What is a Criminal Defense Lawyer?

If you’ve ever found yourself on the wrong side of the law – and in handcuffs – chances are you needed to hire a criminal defense lawyer. A criminal defense lawyer is basically what it sounds like – a lawyer that defends someone who is being charged with a criminal offense. These offenses can range from drug possession to burglary to something as serious as murder. According to SuperScholar.com, the main job of a criminal defense lawyer is to present their client’s case in front of a judge and/or jury of their peers and do what they can to have their client found not guilty of their charges or have the least amount of consequences placed upon them. The lawyer does this by presenting evidence of their client’s innocence.

Criminal defense lawyers can either be found in private practice, as part of a law firm, or are hired directly by certain jurisdictions in criminal courts. In fact, another term for criminal defense lawyers are public defenders, which are normally assigned to those charged with a crime that cannot afford to pay for a lawyer on their own.

Throughout the years, there’s been some history-making cases surrounding criminal law. A major milestone in the history of criminal defense lawyers in the United States can be found with one of the first women lawyers in the US, Clara Folt, who according to the book Inventing the Public Defender by Barbara Allen Babcock is credited with being the first person to propose the idea of a public defender and in 1893 was the first person to propose the idea of states providing an attorney to criminal defendants regardless if they could afford it or not. Then in 1963, according to the PBS series “The Sup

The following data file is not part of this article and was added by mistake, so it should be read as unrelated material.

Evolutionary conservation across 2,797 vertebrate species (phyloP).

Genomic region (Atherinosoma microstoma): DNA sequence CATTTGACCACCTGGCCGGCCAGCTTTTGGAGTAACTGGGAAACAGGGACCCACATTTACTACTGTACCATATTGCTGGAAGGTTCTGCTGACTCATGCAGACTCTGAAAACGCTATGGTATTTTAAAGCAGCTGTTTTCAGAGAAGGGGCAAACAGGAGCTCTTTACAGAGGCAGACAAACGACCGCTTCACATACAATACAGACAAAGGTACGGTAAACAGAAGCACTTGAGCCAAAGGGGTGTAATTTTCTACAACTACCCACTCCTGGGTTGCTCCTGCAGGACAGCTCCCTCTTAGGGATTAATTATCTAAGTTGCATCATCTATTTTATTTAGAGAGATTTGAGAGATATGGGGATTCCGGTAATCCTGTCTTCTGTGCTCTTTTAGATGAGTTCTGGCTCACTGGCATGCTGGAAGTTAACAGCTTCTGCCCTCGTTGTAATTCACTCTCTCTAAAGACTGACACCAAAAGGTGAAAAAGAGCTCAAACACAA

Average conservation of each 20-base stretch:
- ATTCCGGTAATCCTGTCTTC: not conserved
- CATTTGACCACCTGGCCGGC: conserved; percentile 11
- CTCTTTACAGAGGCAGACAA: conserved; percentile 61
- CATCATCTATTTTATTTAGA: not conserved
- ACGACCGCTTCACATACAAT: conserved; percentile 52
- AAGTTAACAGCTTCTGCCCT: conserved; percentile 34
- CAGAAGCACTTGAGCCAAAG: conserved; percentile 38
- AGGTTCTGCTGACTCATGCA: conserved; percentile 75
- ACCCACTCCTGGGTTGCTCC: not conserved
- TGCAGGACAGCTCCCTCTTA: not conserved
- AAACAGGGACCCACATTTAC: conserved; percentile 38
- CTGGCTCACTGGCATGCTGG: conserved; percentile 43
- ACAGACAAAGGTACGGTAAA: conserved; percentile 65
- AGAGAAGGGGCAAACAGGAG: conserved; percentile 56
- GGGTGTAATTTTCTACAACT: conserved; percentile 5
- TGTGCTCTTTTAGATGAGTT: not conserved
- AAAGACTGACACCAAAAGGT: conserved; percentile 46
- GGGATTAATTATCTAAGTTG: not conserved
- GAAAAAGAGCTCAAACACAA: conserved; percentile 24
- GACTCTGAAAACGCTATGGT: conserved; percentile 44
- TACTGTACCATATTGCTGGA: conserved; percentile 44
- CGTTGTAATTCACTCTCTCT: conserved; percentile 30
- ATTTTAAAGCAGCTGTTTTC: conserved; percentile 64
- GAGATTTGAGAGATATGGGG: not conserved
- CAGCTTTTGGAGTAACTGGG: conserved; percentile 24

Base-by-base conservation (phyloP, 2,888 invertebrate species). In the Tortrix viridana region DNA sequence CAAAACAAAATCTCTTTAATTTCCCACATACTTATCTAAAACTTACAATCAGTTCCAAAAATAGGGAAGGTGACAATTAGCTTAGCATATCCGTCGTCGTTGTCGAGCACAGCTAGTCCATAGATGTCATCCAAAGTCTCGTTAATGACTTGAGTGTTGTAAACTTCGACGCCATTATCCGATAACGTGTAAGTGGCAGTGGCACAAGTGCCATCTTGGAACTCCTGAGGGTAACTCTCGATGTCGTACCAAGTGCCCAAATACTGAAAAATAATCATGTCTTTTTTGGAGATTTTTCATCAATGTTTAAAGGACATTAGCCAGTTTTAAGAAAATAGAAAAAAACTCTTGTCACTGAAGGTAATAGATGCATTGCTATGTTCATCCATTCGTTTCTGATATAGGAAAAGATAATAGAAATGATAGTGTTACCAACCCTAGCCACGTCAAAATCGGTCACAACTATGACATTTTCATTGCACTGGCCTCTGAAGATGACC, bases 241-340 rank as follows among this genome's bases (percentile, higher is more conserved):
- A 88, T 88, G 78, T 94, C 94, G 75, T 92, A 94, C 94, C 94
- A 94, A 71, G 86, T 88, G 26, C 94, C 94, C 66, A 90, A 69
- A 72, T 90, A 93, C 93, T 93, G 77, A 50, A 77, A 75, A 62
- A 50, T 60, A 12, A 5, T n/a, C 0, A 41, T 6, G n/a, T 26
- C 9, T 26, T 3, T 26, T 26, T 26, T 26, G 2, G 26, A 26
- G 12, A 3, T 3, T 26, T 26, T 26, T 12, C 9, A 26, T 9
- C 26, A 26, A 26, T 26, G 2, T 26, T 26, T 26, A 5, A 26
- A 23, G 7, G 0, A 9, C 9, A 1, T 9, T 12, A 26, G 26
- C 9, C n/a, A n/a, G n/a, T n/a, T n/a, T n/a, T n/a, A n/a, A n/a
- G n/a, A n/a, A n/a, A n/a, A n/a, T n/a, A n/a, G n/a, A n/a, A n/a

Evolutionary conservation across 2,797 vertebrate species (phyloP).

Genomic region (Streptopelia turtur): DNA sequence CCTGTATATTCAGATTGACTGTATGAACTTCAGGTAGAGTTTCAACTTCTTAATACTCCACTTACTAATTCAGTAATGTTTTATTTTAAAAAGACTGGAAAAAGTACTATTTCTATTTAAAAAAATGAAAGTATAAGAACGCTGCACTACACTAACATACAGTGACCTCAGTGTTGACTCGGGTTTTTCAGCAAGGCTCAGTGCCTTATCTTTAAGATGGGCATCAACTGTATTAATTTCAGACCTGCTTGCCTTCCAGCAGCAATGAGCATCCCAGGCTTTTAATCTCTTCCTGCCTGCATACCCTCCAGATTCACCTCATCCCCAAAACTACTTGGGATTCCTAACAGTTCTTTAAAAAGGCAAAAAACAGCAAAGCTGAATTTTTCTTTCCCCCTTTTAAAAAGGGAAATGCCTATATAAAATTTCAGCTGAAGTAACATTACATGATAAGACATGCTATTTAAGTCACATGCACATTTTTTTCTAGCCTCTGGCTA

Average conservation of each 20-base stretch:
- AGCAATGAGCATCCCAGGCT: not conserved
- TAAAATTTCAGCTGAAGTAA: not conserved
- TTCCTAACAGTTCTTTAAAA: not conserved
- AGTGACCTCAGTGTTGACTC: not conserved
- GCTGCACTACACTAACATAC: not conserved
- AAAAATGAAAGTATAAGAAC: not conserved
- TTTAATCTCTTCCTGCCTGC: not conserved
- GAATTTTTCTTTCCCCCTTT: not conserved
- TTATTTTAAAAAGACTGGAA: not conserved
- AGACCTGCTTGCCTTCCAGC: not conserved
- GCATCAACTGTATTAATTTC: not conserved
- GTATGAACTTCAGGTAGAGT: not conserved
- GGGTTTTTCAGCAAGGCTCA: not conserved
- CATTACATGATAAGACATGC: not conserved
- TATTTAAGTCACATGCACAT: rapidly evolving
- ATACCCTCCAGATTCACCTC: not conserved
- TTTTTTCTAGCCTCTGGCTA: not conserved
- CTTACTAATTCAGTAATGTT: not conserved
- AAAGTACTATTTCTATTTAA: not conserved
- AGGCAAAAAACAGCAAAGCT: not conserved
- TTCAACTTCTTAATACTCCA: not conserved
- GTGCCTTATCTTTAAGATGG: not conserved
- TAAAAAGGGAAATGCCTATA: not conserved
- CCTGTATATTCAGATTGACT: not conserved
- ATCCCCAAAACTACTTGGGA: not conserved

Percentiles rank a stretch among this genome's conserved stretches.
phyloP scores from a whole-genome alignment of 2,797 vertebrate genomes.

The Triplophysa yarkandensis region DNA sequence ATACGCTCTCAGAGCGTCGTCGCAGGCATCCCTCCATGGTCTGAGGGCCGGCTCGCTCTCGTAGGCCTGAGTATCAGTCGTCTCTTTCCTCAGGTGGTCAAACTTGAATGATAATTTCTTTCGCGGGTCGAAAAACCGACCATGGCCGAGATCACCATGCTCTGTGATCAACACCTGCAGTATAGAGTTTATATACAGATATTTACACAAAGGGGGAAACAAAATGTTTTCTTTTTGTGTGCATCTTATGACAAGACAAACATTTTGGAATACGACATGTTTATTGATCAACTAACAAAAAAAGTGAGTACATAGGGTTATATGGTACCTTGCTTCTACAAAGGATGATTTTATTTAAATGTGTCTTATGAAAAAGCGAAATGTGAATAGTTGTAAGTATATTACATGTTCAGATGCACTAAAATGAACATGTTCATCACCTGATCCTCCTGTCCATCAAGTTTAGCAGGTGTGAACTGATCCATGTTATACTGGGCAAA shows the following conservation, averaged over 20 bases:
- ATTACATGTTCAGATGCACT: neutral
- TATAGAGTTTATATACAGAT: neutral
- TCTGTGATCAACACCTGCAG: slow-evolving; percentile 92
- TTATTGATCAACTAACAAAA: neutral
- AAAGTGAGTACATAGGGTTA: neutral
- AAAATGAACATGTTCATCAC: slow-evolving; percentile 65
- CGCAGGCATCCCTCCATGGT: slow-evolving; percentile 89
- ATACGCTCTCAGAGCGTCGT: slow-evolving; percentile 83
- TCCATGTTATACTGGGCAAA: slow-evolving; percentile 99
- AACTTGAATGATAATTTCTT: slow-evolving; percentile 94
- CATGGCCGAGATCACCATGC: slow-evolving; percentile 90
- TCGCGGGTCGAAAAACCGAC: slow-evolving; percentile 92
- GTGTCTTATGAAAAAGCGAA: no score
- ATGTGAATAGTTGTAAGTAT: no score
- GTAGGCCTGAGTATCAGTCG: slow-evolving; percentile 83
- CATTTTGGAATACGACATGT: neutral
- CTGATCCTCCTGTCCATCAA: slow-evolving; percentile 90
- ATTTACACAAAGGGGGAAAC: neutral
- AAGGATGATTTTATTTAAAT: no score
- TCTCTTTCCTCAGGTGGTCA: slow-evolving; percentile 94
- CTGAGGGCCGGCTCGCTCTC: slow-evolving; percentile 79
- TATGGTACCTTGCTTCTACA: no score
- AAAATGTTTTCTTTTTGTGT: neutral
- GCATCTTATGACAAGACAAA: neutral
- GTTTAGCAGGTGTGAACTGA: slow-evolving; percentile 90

And another milestone case in criminal defense history includes the case Miranda vs. Arizona, which in 1966 resulted in the Supreme Court ruling that prior to police questioning criminal suspects must be told about their right to a lawyer and against self-incrimination.reme Court,” through the case Gideon vs. Wainwright the Supreme Court ruled that the US Constitution required states to provide all criminal defendants with public defenders whether or not they could afford them.